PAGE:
You had a guy who was recently earning $100 a touchdown pass in
the Arena Football League showing up the game's most glamorous
quarterback--or at least matching him throw for throw.
However, nobody on the Denver sideline was very worried. The way
it shook out, with Davis running for 162 yards (and more, after
11 games, than any player in NFL history), and Elway passing for
197, and cornerback Ray Crockett intercepting Hollas in the
fourth quarter, and defensive end Neil Smith doing the same, and
strong safety Tyrone Braxton getting one of his own, and the
Broncos scoring 23 points in that quarter.... Well, what was
there to worry about? Big plays all around. "That was good; it
being close for a while," Romanowski said afterward. "Now we know
we can put a team away."
The Broncos have demonstrated they can do it one way or another.
A week earlier, when Elway was still sidelined with bruised ribs,
Denver--well, Sharpe, anyway--tortured the Chiefs with so much
trash talking ("A lot of it unfair," Sharpe concedes) that Kansas
City linebackers Derrick Thomas and Wayne Simmons had a
spectacular meltdown late in the game, and the next thing you
knew the Broncos were the beneficiaries of five personal-foul
penalties on the same drive. In the aftermath Thomas was
suspended a game and Simmons was cut. Good chatting with you,
Sharpe isn't the man you want to engage in a war of words. His
creepy ability to get under another guy's skin goes back at least
to the third grade, when a fellow student was stumbling over some
phonics. "Sounds like, sounds like," the teacher coaxed. "Sounds
like Johnny can't read," said Sharpe from the back of the class.
He was ejected.
But the Broncos have more going for them than confidence and
psychology. Or even the wisdom and craft of their years. (Can
you believe that Elway's jagged snap count drew the Raiders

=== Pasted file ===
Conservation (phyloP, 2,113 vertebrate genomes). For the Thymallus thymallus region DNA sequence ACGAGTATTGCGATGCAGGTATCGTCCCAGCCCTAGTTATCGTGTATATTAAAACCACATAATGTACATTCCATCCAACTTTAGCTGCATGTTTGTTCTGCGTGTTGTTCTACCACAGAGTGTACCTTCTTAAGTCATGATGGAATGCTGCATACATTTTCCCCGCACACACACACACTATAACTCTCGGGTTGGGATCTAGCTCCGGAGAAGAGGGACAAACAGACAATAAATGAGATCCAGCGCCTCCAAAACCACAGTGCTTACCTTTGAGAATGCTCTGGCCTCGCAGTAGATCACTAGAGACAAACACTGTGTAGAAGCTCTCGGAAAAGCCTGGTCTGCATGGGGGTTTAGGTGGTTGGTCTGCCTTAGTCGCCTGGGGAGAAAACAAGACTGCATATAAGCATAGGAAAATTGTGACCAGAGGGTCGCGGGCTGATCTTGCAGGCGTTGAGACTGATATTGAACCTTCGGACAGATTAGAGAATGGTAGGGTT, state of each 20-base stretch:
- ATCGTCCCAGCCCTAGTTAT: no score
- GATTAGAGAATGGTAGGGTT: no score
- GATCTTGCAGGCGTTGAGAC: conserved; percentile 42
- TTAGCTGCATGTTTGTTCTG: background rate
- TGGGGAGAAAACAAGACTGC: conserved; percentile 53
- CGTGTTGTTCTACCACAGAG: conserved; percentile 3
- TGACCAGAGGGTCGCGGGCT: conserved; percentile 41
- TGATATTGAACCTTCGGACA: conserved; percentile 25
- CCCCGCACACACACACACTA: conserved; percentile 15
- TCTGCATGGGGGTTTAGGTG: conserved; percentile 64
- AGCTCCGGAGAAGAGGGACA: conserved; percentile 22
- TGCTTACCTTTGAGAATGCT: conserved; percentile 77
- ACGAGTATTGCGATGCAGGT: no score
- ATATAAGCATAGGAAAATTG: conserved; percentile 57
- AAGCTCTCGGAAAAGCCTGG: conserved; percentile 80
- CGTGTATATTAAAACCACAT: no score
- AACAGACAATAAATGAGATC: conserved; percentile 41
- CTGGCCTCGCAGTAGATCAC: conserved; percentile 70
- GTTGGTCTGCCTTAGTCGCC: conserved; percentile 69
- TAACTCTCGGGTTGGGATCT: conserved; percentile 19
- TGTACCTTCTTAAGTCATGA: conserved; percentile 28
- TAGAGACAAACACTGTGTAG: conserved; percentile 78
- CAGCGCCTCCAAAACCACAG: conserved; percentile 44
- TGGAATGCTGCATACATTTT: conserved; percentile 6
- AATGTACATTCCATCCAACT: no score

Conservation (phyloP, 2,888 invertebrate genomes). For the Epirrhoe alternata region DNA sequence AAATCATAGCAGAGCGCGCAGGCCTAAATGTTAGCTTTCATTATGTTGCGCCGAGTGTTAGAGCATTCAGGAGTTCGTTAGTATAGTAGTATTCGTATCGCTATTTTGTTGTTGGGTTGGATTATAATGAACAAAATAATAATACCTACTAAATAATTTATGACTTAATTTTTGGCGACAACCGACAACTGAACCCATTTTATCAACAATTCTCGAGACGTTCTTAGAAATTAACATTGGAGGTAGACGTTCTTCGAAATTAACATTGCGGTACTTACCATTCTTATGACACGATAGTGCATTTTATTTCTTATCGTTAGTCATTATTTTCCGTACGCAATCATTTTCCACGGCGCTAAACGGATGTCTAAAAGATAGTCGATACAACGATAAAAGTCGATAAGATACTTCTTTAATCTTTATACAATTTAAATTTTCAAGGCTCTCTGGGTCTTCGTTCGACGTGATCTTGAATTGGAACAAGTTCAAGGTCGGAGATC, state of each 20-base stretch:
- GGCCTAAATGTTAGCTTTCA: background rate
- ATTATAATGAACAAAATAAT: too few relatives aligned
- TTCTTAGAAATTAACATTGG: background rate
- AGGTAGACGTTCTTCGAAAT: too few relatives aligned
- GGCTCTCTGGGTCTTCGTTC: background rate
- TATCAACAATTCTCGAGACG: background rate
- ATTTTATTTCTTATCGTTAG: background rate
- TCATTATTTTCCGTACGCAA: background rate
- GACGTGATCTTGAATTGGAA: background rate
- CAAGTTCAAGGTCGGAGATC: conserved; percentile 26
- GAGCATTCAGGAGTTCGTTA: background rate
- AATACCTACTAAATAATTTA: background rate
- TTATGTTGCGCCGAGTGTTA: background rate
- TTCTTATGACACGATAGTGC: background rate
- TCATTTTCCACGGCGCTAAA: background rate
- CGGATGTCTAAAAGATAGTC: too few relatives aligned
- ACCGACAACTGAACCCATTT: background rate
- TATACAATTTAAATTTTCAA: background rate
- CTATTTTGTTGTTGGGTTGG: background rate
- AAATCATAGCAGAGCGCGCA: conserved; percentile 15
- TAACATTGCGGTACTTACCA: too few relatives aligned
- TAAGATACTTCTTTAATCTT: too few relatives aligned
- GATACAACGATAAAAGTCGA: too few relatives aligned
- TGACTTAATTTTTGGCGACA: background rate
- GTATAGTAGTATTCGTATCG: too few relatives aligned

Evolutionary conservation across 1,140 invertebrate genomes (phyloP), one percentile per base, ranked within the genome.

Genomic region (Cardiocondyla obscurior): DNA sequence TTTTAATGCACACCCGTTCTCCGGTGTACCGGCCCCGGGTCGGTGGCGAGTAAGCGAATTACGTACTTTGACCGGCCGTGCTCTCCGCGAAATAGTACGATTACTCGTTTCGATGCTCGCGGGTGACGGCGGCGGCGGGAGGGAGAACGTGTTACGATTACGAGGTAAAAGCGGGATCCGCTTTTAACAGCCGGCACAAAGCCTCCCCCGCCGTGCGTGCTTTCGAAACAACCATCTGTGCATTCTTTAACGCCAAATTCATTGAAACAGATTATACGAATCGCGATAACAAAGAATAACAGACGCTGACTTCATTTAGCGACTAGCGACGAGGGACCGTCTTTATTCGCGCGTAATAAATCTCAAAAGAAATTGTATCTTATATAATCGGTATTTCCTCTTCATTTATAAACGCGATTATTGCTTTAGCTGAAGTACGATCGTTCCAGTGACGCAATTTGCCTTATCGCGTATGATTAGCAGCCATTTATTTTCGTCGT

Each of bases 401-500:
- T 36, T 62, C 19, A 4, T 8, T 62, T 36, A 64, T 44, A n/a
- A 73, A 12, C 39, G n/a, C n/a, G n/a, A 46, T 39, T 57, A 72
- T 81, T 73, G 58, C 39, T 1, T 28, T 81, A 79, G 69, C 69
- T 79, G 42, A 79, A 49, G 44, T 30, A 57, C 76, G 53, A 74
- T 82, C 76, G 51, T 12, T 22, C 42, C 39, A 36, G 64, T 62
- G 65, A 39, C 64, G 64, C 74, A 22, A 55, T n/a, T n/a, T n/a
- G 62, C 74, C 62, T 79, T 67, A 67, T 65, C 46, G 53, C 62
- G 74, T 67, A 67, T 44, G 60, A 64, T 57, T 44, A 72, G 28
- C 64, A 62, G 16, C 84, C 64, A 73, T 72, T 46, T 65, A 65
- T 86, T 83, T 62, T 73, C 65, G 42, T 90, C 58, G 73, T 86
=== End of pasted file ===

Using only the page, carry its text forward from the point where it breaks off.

offside three times?) They really do have talent. Davis isn't
just the best sixth-round draft pick ever; he's the best running
back in the game. Elway, no matter how well Brister performed in
his absence, is still a distinct upgrade at the position, even
at 38. His presence may be unpredictable these days; after two
months of being in and out of the lineup, Elway admitted the
last 30 yards passing seemed to take as long as the first
49,970. But his rifled, pad-shuddering passes--three for
touchdowns on Sunday--don't suggest that he's winding down his
Offensively, Davis and Elway make quite a combination, one
that's got a lot of people spooked. As Raiders running back
Harvey Williams says, "The way Terrell is running the football,
and the way John is throwing the ball, it would take a miracle
to beat them."
That's just the kind of drama the rest of the league is waiting
for the Broncos to develop. But the better bet is pedestrian
Join the Club
On Sunday, John Elway joined Dan Marino as the only players to
pass for 50,000 yards in a career. Only two other top 10 passers
in the yardage rankings (below) still play. Then there are the
Falcons' Steve DeBerg, who's 13th with 34,081 yards, and the
49ers' Steve Young, 18th with 31,575.
Player Seasons Yards
Dan Marino* 16 57,492
John Elway* 16 50,167
Warren Moon* 15 49,097
Fran Tarkenton 18 47,003
Dan Fouts 15 43,040
Joe Montana 15 40,551
John Unitas 18 40,239
Dave Krieg* 19 38,147
Boomer Esiason 14 37,920
Jim Kelly 11 35,467